How Can Scott Improve?First, the disturbing news (and beware…small sample size is again at play): Scott has not shown to be a great finisher/dunker as advertised. Sure he's a dunk contest candidate. He can probably touch a higher point on the backboard than most players he'll face this season. But he's yet to show a penchant for flushing home semi-contested dunks with any authority.
Is it a lack of concentration? Repetition and/or game exposure? Nerves? Regardless, he'll need to bring a more physical approach to the rim in-conference to convert vs. Big East front lines. (And if you think the art of finishing with authority at the rim isn't a necessity in today's game; or is one that can be adequately replaced by executing a form layup in traffic, simply watch how many scoring opportunities the Irish lose over the course of a season with weak offerings at the hole…then compare those chance to their opponents'. It's staggering.)
The oddity of Scott's 2009 missed dunk opportunities leads us to another dilemma facing the junior (as well as the trio of freshmen that will fight for minutes over the next three months): consistent playing time. Scott still needs minutes to maintain his confidence and focus. More pointedly, he needs minutes because he's at worst the team's sixth best player and one of four that changes the tenor of the contest with his presence and skill set.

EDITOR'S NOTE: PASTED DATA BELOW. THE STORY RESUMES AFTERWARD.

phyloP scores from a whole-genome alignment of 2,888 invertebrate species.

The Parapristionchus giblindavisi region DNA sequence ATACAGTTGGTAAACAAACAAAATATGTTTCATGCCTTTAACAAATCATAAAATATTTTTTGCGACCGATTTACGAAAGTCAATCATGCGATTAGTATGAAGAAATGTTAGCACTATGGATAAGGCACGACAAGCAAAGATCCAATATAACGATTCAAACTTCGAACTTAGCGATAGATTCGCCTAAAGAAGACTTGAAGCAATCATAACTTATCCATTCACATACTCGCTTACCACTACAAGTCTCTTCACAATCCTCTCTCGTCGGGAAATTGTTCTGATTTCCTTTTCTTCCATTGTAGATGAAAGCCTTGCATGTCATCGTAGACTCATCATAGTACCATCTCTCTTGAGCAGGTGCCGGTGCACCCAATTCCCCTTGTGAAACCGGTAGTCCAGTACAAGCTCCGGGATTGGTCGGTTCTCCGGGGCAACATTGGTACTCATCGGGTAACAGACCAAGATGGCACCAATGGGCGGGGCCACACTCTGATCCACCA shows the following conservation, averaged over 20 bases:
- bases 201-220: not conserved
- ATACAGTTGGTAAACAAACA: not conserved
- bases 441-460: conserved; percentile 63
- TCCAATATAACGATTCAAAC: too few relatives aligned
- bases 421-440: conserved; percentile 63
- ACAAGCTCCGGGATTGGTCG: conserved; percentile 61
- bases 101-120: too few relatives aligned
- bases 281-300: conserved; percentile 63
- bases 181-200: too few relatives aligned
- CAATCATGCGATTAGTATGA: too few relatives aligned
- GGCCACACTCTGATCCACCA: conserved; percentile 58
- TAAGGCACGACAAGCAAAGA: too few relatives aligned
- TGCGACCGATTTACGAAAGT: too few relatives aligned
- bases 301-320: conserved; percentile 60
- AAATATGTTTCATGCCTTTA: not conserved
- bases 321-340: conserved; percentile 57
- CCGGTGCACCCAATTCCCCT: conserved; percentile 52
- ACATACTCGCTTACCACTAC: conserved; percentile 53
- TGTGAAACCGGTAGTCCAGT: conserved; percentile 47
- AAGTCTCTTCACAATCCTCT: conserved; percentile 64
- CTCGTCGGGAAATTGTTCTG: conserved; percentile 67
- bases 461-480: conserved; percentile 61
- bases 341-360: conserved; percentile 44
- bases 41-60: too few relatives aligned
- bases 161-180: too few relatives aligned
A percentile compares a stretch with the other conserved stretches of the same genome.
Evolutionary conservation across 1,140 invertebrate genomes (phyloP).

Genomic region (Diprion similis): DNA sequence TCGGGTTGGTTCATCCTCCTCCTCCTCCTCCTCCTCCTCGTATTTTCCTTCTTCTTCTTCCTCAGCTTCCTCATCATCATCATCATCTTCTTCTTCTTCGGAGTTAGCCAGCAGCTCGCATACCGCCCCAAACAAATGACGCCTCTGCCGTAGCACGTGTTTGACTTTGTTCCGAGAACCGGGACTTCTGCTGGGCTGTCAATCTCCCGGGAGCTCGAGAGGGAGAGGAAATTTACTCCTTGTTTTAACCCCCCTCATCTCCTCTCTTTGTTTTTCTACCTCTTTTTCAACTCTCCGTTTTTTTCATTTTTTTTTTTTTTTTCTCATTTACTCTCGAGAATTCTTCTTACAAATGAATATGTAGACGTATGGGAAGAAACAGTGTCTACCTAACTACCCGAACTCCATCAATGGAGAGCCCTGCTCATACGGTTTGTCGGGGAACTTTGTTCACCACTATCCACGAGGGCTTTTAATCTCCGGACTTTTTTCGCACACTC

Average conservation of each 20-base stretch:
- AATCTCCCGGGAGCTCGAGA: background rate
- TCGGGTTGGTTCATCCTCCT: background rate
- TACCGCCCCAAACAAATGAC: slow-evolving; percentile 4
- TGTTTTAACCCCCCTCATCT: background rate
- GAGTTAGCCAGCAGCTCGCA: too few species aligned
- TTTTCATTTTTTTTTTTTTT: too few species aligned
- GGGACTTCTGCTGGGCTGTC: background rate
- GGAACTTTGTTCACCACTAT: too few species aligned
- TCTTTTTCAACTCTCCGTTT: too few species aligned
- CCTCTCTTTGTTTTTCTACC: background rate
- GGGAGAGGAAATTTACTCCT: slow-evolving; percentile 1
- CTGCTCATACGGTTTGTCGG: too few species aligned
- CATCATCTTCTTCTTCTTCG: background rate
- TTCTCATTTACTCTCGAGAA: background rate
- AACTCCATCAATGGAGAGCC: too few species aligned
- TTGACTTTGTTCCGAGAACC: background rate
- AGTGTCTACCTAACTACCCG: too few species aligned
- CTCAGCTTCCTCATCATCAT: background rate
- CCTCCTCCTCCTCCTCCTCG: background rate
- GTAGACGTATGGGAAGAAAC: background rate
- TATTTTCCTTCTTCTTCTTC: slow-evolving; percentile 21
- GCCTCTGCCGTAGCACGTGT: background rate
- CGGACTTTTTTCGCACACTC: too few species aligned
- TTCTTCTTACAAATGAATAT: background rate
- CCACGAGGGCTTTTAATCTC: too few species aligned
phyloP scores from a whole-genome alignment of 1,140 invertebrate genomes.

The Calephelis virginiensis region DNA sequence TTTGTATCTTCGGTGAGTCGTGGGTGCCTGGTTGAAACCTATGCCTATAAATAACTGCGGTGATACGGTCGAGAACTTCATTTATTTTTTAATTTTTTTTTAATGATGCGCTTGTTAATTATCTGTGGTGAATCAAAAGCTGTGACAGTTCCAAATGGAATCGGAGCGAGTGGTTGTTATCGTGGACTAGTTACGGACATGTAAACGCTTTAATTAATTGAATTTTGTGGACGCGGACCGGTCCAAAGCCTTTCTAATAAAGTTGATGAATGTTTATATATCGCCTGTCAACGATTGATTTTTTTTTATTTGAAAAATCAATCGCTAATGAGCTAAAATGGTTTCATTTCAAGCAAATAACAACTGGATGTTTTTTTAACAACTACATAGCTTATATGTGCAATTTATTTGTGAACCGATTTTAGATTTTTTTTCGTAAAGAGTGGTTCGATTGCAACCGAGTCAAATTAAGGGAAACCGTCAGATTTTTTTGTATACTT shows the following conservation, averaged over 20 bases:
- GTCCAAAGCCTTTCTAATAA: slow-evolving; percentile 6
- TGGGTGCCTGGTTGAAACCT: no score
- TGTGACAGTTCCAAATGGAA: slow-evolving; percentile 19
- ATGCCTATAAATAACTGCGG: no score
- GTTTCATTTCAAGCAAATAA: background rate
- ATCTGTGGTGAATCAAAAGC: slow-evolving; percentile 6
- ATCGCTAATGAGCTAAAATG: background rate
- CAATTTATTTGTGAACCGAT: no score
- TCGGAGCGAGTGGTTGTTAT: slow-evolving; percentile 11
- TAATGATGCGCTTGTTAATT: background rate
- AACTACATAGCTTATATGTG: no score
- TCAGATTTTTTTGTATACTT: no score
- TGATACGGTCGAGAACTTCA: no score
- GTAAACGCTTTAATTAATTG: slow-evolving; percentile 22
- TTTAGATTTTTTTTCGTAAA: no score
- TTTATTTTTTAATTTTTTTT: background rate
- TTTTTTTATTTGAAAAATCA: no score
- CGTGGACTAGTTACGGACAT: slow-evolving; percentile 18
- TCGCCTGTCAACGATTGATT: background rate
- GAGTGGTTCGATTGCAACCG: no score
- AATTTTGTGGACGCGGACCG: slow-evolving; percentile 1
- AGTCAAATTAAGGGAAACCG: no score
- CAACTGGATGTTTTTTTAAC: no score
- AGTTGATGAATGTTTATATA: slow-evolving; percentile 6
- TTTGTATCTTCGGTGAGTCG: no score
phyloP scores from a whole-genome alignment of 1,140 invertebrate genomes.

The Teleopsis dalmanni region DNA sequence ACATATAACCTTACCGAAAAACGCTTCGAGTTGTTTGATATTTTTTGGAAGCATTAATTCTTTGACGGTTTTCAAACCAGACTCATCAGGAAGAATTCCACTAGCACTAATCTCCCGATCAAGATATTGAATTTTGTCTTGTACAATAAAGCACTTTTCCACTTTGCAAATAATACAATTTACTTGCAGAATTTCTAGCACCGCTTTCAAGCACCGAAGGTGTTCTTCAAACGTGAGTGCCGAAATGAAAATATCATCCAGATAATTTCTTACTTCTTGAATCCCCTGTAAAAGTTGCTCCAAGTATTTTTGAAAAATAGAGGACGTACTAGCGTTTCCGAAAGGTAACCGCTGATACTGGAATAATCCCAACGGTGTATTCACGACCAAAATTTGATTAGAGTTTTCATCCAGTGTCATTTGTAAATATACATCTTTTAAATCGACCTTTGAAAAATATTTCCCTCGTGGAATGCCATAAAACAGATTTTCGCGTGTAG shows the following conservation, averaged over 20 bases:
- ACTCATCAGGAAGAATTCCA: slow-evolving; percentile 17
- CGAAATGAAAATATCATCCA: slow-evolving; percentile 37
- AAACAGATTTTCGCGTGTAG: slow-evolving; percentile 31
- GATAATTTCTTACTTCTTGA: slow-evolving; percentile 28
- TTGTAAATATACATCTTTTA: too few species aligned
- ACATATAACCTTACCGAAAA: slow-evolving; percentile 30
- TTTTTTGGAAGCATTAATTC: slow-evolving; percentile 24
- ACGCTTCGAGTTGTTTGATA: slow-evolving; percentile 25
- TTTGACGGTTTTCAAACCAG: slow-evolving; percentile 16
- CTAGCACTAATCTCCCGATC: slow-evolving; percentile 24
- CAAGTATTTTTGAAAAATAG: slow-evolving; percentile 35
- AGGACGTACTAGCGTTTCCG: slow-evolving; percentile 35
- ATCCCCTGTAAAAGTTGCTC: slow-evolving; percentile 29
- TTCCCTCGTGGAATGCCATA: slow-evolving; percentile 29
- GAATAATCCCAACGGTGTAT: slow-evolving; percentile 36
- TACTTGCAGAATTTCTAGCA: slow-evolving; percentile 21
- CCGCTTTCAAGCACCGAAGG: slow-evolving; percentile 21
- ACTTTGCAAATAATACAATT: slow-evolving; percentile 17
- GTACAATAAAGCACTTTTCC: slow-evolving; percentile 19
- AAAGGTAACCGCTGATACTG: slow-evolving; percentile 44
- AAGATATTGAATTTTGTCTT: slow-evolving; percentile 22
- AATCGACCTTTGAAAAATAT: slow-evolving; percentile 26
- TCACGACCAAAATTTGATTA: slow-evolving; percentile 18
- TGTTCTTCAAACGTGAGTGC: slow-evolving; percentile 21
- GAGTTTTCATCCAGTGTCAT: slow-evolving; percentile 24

He's noticeably more motivated as his court time increases – appearing to be a player that won't provide an instant dose of energy, but rather one that can be relied upon to improve as the game and season progress, provided he receives ample opportunity.
Greatest StrengthsScott has begun to embrace his role and appears hungrier going after and battling for rebounds in the air and in traffic. He represents the program's first above-the-rim rebounder since Ryan Humphrey graduated following the 2003 season.
He's also showed flashes as a help defender in the passing lanes, tipping passes and creating difficult post entries for opponents.
"Coach says I always have to use my arms. I have a 7'3" wingspan so I have to use that to the best of my ability and getting in the passing lanes is something I can be good at."
Additionally, his aforementioned mid-range jumper could eventually evolve into another weapon in his offensive arsenal, as Scott has fine, though elongated shooting form. (Scott's form resembles that of LaPhonso Ellis, Notre Dame's highest draft pick since 1981, in its behind-the-head origin and release at the height of his jump.)
Final Thoughts"We have to make sure we're ready to be physical," Scott observed in the pre-season when asked about the daily grind of conference play. "The Big East is no boys' league. We have to be ready to go out there and go at somebody."
With sufficient playing time (20-plus minutes), Scott will provide an athletic rebounding presence this season. He'll be able to scrap or create at least six points against any opponent and bother offenses with his length and energy off the bench (the next step is an increased presence as a weak side defender at the rim).
Rebounds and defense will likely equate to minutes for the eager junior. It's up to Scott to earn those minutes by sticking to his role and allowing his offense to follow.
Note: Previews for Tyrone Nash, Jonathan Peoples, and Luke Harangody will appear prior to Notre Dame's Big East opener on Wednesday. Freshmen Mike Broghammer, Joey Brooks, and Jack Cooley will appear in one preview column as well.